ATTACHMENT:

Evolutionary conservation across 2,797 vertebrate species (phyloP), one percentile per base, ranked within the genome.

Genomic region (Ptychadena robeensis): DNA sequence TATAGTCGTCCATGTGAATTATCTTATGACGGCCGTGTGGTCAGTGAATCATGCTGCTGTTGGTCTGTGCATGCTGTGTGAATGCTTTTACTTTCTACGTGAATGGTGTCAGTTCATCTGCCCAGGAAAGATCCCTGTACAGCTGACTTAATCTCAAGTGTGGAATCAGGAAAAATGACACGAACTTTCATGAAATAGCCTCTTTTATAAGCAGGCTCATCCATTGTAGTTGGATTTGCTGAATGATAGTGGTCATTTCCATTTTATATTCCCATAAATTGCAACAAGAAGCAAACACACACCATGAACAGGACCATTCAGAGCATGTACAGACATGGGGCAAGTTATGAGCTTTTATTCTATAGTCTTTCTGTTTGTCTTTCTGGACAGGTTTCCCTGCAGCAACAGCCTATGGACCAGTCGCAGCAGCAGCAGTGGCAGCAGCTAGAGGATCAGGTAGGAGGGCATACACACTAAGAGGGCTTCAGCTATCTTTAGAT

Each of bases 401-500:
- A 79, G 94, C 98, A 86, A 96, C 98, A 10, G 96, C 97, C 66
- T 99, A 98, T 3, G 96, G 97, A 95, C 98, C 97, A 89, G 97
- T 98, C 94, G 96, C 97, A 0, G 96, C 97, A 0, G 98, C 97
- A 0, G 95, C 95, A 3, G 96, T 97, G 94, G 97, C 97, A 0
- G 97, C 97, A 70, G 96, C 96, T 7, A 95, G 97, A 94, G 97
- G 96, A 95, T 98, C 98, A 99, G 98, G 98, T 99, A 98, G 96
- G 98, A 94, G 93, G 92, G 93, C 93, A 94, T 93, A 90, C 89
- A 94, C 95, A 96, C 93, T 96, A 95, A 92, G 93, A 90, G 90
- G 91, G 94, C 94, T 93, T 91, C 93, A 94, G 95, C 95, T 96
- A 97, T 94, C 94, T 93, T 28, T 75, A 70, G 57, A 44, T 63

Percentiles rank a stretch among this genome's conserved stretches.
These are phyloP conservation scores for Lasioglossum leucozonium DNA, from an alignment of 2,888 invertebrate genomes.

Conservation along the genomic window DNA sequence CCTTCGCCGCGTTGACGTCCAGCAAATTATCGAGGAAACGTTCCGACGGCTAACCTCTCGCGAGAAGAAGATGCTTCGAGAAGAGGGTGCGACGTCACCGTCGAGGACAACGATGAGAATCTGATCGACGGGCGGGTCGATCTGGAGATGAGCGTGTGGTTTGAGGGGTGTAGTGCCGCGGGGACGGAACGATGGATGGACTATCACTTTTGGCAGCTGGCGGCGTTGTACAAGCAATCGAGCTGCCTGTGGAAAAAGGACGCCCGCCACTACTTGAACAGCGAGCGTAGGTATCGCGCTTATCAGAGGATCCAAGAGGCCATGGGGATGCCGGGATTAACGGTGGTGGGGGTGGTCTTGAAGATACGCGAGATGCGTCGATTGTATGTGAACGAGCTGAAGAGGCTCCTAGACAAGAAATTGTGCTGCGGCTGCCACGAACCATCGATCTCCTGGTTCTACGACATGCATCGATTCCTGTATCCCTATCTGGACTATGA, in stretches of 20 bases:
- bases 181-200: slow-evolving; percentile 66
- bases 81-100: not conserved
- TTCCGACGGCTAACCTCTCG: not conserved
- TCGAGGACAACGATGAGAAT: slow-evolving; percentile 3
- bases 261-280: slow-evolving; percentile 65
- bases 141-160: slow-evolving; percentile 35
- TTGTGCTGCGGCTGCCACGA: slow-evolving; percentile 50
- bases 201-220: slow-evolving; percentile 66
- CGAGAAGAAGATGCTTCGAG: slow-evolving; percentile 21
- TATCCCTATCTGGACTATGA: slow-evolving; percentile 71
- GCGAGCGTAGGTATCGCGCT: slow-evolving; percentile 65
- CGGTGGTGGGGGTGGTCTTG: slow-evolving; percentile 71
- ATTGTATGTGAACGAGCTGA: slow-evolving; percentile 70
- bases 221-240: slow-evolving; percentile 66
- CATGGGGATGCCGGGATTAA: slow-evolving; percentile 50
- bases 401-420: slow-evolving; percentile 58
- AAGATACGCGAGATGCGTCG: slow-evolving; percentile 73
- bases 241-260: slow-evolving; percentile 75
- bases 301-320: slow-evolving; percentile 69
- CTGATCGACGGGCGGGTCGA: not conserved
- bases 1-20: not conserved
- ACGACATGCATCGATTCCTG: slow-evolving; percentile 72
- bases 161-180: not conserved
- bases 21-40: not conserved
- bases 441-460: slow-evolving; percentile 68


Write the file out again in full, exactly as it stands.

Evolutionary conservation across 2,797 vertebrate species (phyloP), one percentile per base, ranked within the genome.

Genomic region (Ptychadena robeensis): DNA sequence TATAGTCGTCCATGTGAATTATCTTATGACGGCCGTGTGGTCAGTGAATCATGCTGCTGTTGGTCTGTGCATGCTGTGTGAATGCTTTTACTTTCTACGTGAATGGTGTCAGTTCATCTGCCCAGGAAAGATCCCTGTACAGCTGACTTAATCTCAAGTGTGGAATCAGGAAAAATGACACGAACTTTCATGAAATAGCCTCTTTTATAAGCAGGCTCATCCATTGTAGTTGGATTTGCTGAATGATAGTGGTCATTTCCATTTTATATTCCCATAAATTGCAACAAGAAGCAAACACACACCATGAACAGGACCATTCAGAGCATGTACAGACATGGGGCAAGTTATGAGCTTTTATTCTATAGTCTTTCTGTTTGTCTTTCTGGACAGGTTTCCCTGCAGCAACAGCCTATGGACCAGTCGCAGCAGCAGCAGTGGCAGCAGCTAGAGGATCAGGTAGGAGGGCATACACACTAAGAGGGCTTCAGCTATCTTTAGAT

Each of bases 401-500:
- A 79, G 94, C 98, A 86, A 96, C 98, A 10, G 96, C 97, C 66
- T 99, A 98, T 3, G 96, G 97, A 95, C 98, C 97, A 89, G 97
- T 98, C 94, G 96, C 97, A 0, G 96, C 97, A 0, G 98, C 97
- A 0, G 95, C 95, A 3, G 96, T 97, G 94, G 97, C 97, A 0
- G 97, C 97, A 70, G 96, C 96, T 7, A 95, G 97, A 94, G 97
- G 96, A 95, T 98, C 98, A 99, G 98, G 98, T 99, A 98, G 96
- G 98, A 94, G 93, G 92, G 93, C 93, A 94, T 93, A 90, C 89
- A 94, C 95, A 96, C 93, T 96, A 95, A 92, G 93, A 90, G 90
- G 91, G 94, C 94, T 93, T 91, C 93, A 94, G 95, C 95, T 96
- A 97, T 94, C 94, T 93, T 28, T 75, A 70, G 57, A 44, T 63

Percentiles rank a stretch among this genome's conserved stretches.
These are phyloP conservation scores for Lasioglossum leucozonium DNA, from an alignment of 2,888 invertebrate genomes.

Conservation along the genomic window DNA sequence CCTTCGCCGCGTTGACGTCCAGCAAATTATCGAGGAAACGTTCCGACGGCTAACCTCTCGCGAGAAGAAGATGCTTCGAGAAGAGGGTGCGACGTCACCGTCGAGGACAACGATGAGAATCTGATCGACGGGCGGGTCGATCTGGAGATGAGCGTGTGGTTTGAGGGGTGTAGTGCCGCGGGGACGGAACGATGGATGGACTATCACTTTTGGCAGCTGGCGGCGTTGTACAAGCAATCGAGCTGCCTGTGGAAAAAGGACGCCCGCCACTACTTGAACAGCGAGCGTAGGTATCGCGCTTATCAGAGGATCCAAGAGGCCATGGGGATGCCGGGATTAACGGTGGTGGGGGTGGTCTTGAAGATACGCGAGATGCGTCGATTGTATGTGAACGAGCTGAAGAGGCTCCTAGACAAGAAATTGTGCTGCGGCTGCCACGAACCATCGATCTCCTGGTTCTACGACATGCATCGATTCCTGTATCCCTATCTGGACTATGA, in stretches of 20 bases:
- bases 181-200: slow-evolving; percentile 66
- bases 81-100: not conserved
- TTCCGACGGCTAACCTCTCG: not conserved
- TCGAGGACAACGATGAGAAT: slow-evolving; percentile 3
- bases 261-280: slow-evolving; percentile 65
- bases 141-160: slow-evolving; percentile 35
- TTGTGCTGCGGCTGCCACGA: slow-evolving; percentile 50
- bases 201-220: slow-evolving; percentile 66
- CGAGAAGAAGATGCTTCGAG: slow-evolving; percentile 21
- TATCCCTATCTGGACTATGA: slow-evolving; percentile 71
- GCGAGCGTAGGTATCGCGCT: slow-evolving; percentile 65
- CGGTGGTGGGGGTGGTCTTG: slow-evolving; percentile 71
- ATTGTATGTGAACGAGCTGA: slow-evolving; percentile 70
- bases 221-240: slow-evolving; percentile 66
- CATGGGGATGCCGGGATTAA: slow-evolving; percentile 50
- bases 401-420: slow-evolving; percentile 58
- AAGATACGCGAGATGCGTCG: slow-evolving; percentile 73
- bases 241-260: slow-evolving; percentile 75
- bases 301-320: slow-evolving; percentile 69
- CTGATCGACGGGCGGGTCGA: not conserved
- bases 1-20: not conserved
- ACGACATGCATCGATTCCTG: slow-evolving; percentile 72
- bases 161-180: not conserved
- bases 21-40: not conserved
- bases 441-460: slow-evolving; percentile 68